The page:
"I can't afford my own computer, so this is essential to me,” one patron told the JHS in a feedback survey. “The library is good too, but it has different rules that don't give me the same kind of access."
What makes the JHS’ computer rooms unique?
Library computers often use ‘nanny’ software that digitally boots you after a set amount of time. The JHS’ unique approach puts an emphasis on accessibility; the amount of computer time provided varies depending on how busy the computer rooms are and what you’re trying to accomplish. In other words, your time limit is a negotiation, not a hard stop.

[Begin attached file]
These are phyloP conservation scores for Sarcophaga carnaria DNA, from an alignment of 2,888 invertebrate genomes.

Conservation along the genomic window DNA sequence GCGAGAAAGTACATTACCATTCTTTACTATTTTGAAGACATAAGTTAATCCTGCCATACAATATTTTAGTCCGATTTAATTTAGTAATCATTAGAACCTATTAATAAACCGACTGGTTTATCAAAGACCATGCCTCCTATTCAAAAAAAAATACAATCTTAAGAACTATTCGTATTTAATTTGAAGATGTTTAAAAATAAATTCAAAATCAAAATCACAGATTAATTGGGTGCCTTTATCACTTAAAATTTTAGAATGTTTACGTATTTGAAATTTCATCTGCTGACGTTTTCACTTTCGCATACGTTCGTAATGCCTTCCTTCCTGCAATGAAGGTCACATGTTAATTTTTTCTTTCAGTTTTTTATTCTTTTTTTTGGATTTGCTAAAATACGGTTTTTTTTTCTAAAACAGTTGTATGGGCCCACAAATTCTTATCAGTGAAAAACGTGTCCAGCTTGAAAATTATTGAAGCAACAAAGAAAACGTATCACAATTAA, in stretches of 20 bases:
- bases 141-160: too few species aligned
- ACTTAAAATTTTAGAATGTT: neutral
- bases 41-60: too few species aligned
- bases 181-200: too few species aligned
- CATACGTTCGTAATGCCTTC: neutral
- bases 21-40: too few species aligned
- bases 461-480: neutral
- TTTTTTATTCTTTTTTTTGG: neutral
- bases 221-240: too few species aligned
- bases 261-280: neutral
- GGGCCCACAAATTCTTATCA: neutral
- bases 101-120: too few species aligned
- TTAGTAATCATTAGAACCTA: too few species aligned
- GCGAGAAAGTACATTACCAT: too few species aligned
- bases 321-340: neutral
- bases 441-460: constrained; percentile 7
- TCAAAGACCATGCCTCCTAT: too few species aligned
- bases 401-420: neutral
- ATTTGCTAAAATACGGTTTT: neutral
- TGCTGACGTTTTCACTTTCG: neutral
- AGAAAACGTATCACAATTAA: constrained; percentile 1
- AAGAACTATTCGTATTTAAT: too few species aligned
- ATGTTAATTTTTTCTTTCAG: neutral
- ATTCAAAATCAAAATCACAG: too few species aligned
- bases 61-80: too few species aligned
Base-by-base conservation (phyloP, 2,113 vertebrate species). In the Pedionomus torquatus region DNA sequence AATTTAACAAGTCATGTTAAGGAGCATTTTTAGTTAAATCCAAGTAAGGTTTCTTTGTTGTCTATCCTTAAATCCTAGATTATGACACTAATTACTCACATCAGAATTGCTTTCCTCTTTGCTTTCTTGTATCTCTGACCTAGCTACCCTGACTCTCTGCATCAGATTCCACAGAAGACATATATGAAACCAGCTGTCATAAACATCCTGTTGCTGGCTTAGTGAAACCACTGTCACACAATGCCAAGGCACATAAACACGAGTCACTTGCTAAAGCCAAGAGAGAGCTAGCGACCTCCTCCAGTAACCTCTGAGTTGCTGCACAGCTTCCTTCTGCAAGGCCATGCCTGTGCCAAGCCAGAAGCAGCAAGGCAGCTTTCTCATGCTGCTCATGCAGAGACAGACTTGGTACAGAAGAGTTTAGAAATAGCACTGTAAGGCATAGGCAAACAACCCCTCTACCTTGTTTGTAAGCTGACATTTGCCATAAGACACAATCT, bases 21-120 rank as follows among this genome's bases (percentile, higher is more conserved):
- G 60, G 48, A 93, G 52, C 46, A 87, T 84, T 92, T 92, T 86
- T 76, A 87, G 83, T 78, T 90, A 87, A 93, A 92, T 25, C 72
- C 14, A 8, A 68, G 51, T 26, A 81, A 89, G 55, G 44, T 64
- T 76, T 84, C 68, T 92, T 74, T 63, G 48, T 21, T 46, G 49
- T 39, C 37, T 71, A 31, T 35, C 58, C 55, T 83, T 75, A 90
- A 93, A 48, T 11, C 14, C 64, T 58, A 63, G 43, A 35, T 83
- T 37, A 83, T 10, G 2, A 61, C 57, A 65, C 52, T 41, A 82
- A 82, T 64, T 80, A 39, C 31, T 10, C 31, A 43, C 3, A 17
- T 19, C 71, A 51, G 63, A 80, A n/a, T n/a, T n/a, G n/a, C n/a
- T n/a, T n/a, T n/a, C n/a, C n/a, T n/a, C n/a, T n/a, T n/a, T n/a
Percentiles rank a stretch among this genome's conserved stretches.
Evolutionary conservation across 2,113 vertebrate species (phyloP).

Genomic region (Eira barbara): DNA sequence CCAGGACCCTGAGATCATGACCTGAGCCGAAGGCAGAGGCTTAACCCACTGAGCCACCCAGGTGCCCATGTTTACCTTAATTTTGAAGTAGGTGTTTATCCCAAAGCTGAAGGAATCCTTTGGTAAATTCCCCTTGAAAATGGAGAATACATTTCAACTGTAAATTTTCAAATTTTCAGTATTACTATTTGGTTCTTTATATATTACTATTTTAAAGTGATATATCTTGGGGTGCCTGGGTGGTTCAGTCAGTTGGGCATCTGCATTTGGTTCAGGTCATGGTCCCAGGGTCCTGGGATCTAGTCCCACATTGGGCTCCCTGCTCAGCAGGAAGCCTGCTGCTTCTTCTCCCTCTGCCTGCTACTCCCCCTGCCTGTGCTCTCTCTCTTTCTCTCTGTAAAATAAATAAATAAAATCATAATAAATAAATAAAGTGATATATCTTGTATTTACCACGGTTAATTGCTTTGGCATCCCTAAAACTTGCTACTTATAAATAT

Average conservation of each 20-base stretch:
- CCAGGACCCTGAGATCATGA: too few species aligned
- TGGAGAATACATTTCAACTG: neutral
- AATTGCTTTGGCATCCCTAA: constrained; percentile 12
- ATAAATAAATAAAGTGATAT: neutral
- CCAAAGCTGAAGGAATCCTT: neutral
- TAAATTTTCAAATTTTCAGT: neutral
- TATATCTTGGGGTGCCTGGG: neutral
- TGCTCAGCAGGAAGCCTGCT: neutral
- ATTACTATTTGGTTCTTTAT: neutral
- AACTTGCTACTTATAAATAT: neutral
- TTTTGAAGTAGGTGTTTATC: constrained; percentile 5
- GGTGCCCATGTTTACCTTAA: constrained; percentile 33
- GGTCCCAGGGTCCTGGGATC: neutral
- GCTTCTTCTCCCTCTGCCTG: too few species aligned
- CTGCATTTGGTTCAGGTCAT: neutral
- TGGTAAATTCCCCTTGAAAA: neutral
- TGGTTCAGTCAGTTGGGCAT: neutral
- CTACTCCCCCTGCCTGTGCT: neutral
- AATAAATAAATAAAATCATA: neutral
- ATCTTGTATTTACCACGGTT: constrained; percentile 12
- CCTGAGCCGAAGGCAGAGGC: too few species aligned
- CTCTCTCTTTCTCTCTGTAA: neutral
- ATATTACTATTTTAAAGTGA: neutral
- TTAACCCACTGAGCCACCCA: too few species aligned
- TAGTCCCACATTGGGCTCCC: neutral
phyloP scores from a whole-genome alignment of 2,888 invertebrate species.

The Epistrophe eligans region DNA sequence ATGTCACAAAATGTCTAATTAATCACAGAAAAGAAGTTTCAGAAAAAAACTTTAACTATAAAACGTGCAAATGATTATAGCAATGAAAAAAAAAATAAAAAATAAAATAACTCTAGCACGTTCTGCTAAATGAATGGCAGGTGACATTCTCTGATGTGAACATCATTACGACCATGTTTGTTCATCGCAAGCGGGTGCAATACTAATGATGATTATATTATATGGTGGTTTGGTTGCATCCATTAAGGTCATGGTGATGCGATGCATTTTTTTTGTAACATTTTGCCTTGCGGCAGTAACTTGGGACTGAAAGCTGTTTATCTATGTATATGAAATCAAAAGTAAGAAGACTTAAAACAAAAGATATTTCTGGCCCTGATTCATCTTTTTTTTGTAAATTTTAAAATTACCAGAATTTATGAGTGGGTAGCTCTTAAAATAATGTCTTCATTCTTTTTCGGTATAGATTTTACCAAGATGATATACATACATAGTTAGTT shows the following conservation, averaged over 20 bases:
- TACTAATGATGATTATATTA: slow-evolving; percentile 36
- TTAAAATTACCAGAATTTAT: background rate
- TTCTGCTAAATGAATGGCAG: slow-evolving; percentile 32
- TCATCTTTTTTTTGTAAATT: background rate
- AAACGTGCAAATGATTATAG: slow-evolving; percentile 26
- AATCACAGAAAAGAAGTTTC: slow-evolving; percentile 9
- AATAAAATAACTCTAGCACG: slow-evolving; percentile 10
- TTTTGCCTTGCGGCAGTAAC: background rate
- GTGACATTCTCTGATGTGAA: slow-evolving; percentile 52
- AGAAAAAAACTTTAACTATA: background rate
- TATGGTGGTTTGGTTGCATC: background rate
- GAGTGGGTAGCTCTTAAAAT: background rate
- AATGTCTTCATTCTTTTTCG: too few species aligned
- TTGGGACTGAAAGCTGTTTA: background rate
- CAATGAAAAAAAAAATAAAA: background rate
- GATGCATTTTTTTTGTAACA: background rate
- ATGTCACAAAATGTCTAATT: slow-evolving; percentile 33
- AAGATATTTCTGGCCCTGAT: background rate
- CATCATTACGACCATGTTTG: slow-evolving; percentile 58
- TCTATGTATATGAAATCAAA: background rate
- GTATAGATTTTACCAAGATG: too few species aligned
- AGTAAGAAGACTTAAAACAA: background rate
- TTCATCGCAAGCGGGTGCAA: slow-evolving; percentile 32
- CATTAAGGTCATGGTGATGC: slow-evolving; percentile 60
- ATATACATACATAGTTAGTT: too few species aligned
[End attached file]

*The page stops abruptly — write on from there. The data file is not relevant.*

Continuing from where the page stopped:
This approach is deliberate. It ensures that patrons interact with staff, which adds a personal touch and provides a key benefit; because the JHS offers a multitude of social services, their computer rooms act as a beacon to draw in underprivileged members of the community, giving staff the opportunity to build relationships with them and then connect them to the services they need.
“Often folks don’t have a problem coming in to check out job opportunities or to use our computers, whereas it might be more touchy, especially for males, to come in and say ‘I need counselling’,” Paul said. “So they’ll come in for these employment services, but then after they work with our staff, things come to the surface: ‘I’m having trouble with my relationship because of the stress of being unemployed’. Then we can directly connect them to the other staff we have here.”